The Ears Have It

I scratched my cornea. Not on purpose. I was chasing a chicken (all my best stories start that way…) and as I lurched at Queen Eleanor under the forsythia bush, a branch insinuated itself into my right eye. It was more like a ‘stab’ than an insinuation, but you get the idea.

One trip to the ER (antibiotic, white-knuckle debris extraction, percocet, home) later I was in bed, unable to do any of the things I like to do when I’m laid up, namely read, crit, write, (read) watch movies. NOTHING OCULAR was on the menu.

Which is why I turned to my sometime-forgotten friends, my ears.

Audiobooks are at least 50% only as good as the narrator – and these narrators are amazing. And the story -it’s a love story and those who know me know that THAT is not my thing. It’s also hopeful, funny, awkward and sweet – all things that are not my things. But D&R are definitely my thing. I love listening to them fall in love.

Thank the good gods that Kelly and JJ are back from their hiatus with full episodes of their podcast on all things writerly. Listening to them is like sitting next to publishing people at the bar and eavesdropping on their conversation because you’re stuck with your day-job work friends, who are doing shots of limoncello and crying about not hooking up with Ross from accounting. What I’m saying is, it’s a balm for the writing soul and absolutely a must listen.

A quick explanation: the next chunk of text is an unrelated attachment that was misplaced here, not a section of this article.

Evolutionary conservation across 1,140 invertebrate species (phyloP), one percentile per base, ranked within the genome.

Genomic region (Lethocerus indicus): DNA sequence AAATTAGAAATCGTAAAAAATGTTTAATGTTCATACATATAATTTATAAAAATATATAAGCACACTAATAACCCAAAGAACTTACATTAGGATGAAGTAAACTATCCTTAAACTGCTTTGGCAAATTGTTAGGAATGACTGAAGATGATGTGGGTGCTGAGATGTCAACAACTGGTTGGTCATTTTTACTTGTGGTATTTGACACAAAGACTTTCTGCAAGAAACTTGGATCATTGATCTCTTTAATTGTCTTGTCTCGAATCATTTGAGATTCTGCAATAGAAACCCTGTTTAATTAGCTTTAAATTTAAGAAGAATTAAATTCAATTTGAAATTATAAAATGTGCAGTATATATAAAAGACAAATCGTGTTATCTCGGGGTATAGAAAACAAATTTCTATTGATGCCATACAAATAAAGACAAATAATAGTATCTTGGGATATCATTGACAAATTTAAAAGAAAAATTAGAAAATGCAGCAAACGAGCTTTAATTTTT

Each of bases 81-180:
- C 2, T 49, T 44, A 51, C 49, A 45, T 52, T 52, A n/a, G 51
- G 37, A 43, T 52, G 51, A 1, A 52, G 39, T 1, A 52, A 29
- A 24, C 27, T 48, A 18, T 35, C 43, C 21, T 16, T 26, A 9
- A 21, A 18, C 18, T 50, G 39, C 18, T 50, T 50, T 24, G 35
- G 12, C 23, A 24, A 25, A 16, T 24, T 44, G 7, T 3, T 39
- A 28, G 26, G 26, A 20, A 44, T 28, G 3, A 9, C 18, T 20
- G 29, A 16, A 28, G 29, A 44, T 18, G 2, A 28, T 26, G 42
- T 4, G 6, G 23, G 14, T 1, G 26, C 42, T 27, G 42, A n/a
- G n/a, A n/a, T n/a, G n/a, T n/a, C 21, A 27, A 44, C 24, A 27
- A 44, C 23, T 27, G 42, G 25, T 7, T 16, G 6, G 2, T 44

I started listening to WWPOF while reading Mindy McGinnis’ awesome book, THE FEMALE OF THE SPECIES. The handling of gender norms in that book is so intriguing, I wanted to know more about Mindy. There’s a lot to know. She’s a prolific writer, blogger and podcaster and has tons of resources on he website including book reviews and interviews with published authors – which are amazing because they really try to reveal something new about the publishing process. Every Monday morning I listen as Mindy asks unexpected questions and gets unusual answers from established and debut authors. Definitely add Writer Writer to your playlist.